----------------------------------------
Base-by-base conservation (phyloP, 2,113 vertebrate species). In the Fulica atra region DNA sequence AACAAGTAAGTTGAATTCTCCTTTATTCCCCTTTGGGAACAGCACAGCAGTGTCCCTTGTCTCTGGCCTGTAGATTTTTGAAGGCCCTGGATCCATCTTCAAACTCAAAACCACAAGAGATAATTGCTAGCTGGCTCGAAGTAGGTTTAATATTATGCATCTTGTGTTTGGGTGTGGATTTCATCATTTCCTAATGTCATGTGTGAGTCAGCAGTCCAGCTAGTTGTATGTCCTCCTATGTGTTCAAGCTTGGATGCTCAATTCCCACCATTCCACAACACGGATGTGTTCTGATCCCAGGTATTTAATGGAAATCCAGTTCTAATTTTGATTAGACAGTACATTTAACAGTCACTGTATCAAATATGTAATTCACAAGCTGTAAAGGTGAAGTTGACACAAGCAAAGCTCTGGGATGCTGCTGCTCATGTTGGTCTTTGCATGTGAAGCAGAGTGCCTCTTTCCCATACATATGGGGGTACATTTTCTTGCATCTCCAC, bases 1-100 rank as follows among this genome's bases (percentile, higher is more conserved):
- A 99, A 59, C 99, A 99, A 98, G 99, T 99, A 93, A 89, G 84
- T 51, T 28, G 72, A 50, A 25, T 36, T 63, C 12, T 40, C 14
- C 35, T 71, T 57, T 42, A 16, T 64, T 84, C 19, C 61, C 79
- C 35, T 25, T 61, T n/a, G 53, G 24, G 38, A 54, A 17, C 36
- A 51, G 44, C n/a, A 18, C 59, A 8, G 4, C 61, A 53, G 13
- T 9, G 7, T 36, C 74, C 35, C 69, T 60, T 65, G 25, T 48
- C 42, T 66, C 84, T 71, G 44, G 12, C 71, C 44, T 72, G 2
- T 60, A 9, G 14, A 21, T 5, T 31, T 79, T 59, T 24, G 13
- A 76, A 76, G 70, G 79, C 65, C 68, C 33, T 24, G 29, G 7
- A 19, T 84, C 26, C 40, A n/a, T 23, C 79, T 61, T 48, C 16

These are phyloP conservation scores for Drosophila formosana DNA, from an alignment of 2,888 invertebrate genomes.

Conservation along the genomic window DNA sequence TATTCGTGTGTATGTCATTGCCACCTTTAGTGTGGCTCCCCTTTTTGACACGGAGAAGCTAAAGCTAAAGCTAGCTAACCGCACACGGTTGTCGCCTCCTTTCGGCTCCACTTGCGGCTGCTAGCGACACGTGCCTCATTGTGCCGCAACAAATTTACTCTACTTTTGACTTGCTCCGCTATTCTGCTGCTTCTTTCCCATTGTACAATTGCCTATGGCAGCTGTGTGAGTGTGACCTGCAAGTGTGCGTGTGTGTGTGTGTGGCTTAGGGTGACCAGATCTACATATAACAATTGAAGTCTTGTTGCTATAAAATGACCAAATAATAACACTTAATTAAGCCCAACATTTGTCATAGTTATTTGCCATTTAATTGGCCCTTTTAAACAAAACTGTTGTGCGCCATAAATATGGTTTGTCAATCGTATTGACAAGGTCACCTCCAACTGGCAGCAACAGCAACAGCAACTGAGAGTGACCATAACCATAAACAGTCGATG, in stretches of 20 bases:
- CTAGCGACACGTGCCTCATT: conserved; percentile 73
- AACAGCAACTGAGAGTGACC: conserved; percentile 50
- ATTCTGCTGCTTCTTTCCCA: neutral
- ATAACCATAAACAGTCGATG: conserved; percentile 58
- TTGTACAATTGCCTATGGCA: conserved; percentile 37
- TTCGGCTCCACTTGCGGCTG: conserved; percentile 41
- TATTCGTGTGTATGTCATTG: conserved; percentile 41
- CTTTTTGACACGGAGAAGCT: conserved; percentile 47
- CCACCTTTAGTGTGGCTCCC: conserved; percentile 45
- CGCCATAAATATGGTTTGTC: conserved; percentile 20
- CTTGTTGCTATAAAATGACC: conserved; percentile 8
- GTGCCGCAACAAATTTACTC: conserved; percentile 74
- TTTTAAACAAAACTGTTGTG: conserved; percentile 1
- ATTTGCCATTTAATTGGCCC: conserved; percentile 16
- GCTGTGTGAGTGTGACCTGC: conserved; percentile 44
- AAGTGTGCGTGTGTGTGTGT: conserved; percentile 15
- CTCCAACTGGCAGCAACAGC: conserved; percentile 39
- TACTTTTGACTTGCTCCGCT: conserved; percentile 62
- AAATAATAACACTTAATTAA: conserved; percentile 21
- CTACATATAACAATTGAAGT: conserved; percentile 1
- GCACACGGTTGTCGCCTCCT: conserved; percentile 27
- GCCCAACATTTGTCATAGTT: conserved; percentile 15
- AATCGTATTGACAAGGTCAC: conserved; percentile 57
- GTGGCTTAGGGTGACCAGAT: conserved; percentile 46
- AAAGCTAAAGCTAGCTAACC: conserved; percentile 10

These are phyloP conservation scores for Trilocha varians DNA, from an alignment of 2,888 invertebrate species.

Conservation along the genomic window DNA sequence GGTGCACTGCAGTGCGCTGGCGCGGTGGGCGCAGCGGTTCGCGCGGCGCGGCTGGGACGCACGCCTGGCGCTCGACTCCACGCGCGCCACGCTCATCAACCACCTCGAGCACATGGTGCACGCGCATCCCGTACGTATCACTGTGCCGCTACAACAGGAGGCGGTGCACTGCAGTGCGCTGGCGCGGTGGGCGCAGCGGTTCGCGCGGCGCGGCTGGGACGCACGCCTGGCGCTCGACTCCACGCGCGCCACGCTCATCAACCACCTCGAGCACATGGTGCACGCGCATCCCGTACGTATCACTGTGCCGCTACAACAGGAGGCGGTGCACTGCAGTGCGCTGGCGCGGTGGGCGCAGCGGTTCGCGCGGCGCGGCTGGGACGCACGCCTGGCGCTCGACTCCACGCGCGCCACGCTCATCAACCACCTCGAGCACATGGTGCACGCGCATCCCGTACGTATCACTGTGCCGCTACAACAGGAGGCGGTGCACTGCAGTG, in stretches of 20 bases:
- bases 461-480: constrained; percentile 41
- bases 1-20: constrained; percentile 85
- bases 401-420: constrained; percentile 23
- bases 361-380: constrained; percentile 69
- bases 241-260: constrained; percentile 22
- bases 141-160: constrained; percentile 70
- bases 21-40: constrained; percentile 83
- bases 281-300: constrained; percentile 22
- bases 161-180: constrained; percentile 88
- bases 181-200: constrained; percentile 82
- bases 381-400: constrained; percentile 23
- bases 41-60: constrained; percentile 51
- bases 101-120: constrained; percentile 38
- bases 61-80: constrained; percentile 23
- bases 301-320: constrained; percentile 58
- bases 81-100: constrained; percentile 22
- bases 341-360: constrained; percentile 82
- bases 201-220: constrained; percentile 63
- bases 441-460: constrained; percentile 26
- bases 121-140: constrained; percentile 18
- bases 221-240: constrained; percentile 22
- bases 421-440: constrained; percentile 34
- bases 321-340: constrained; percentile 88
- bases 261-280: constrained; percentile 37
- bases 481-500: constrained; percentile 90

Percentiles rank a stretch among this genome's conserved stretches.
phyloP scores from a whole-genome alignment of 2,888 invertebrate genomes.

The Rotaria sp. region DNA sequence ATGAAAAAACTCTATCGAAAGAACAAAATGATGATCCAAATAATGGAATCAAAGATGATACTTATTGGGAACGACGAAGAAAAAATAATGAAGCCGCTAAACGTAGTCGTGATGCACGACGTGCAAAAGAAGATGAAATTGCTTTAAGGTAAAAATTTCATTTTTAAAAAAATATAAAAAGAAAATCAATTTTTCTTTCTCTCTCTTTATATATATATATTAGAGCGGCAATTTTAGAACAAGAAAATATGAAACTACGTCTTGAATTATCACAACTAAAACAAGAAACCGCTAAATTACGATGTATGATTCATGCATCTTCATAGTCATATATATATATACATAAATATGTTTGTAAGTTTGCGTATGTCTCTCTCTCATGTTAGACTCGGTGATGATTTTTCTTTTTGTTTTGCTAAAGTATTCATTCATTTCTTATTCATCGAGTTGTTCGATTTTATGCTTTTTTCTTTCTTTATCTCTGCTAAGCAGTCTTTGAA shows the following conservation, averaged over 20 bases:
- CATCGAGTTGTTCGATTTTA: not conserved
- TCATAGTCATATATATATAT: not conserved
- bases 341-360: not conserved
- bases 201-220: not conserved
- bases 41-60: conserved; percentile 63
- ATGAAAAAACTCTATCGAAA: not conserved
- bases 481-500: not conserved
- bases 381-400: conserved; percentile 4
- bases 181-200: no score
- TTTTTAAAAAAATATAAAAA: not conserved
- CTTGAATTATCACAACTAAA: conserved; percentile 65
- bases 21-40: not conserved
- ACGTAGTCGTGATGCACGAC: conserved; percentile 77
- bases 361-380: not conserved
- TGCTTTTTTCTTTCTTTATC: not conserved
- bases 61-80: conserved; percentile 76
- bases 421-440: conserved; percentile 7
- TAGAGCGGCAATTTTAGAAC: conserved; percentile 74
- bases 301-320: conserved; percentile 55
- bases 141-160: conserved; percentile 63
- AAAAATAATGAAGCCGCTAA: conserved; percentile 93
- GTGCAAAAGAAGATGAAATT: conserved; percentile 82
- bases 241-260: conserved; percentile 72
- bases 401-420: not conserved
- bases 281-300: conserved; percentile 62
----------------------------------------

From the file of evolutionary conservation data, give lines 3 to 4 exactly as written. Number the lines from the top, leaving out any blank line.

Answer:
- T 51, T 28, G 72, A 50, A 25, T 36, T 63, C 12, T 40, C 14
- C 35, T 71, T 57, T 42, A 16, T 64, T 84, C 19, C 61, C 79